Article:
Jump to navigation

Vol 43 No 24

Published 6th December 2002


Kenya

Mwai's moment

The rainbow coalition looks like the people's choice ahead of President Moi's retirement

Opposition politicians have their best chance in a decade of winning power in the presidential and parliamentary elections due on 27 December. Economic hardship and intra-party feuding have swung the public mood sharply against the ruling Kenya African National Union. Fuelled by its own success in stitching together a 15-party electoral coalition with a clumsy name - the National Alliance Rainbow Coalition or NARC - the opposition smells power. If they can suspend personal ambitions long enough to outwit KANU and win the elections, opposition politicians can redraw the political landscape. Opinion polls, historical trends and anecdotal reports all put Mwai Kibaki ahead with about 45-50 per cent of the national vote. KANU's flagbearer, Uhuru Kenyatta, is expected to win 35-40 per cent and former Finance Minister-turned-oppositionist Simeon Nyachae may well come third with 7-15 per cent. The parliamentary contest looks tighter still, with KANU and the main opposition coalition neck-and neck, on course to win an estimated 90-100 seats each and Nyachae's Forum for the Restoration of Democracy-People (Ford-People) holding the balance of power.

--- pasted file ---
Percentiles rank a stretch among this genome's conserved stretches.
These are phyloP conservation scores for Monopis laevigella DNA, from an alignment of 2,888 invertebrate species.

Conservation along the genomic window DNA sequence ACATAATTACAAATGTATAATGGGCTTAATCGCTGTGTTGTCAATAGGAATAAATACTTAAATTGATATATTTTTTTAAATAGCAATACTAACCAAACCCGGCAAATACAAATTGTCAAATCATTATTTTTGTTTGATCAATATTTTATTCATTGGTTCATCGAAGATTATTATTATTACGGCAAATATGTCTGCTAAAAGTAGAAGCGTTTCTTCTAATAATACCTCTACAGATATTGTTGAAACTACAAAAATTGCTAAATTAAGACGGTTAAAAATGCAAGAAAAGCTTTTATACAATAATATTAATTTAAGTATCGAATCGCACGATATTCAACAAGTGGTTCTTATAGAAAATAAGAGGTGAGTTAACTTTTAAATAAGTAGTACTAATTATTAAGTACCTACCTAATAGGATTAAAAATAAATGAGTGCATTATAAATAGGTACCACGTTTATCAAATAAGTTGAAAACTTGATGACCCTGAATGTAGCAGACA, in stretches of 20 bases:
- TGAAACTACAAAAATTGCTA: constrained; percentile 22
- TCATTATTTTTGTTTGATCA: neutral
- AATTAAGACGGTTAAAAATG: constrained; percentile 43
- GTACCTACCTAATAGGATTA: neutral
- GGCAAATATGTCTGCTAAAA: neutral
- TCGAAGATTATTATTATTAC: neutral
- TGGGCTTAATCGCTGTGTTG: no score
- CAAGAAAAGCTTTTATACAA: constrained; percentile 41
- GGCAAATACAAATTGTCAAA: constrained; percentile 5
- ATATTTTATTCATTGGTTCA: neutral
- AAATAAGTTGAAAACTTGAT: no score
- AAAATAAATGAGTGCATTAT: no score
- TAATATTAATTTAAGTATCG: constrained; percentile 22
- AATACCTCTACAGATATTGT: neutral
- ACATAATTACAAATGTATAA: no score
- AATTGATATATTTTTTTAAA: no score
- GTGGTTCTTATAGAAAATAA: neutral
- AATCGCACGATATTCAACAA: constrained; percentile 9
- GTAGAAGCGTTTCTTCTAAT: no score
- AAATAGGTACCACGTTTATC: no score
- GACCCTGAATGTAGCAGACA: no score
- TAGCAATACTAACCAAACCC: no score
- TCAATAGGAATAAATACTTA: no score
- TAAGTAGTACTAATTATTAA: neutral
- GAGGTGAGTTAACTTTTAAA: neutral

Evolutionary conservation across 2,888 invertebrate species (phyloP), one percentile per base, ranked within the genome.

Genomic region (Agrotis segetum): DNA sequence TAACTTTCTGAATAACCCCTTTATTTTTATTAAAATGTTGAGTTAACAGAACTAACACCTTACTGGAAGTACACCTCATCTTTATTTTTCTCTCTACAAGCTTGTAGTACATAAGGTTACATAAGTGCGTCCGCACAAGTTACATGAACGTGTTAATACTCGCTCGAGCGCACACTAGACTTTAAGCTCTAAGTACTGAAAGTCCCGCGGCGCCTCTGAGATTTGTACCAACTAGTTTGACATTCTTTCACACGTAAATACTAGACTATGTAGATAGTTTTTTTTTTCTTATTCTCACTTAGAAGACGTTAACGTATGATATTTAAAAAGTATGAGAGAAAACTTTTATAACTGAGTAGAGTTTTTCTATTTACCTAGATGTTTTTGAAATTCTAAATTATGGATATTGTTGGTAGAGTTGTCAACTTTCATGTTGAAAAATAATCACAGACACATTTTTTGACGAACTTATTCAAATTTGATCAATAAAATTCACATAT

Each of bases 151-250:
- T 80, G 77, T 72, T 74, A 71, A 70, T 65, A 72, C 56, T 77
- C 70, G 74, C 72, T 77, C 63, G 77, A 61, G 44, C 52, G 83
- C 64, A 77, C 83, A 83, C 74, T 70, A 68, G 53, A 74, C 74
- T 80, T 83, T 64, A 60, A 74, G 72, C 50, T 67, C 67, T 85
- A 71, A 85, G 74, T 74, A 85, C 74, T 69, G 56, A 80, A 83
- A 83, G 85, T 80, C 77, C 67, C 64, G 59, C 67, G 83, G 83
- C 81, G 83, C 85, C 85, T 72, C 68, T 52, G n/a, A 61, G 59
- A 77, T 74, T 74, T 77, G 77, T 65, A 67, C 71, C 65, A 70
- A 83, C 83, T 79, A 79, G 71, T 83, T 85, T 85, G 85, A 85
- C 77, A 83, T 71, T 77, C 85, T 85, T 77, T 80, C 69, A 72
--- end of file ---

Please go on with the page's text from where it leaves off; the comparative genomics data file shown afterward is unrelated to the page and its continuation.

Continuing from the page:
End of preview - This article contains approximately 2203 words.

End of preview

Subscribers: Log in now to read the complete article.

Account Holders: Log in now and use your Account Credit to buy this article. No Credit? Top up your Account now.


If you have a print subscription already, click here for a password that gives you full access to the website.

If you are logged in, but still cannot access the full text of this article, email customer services or telephone us on +44(0)1638 743633.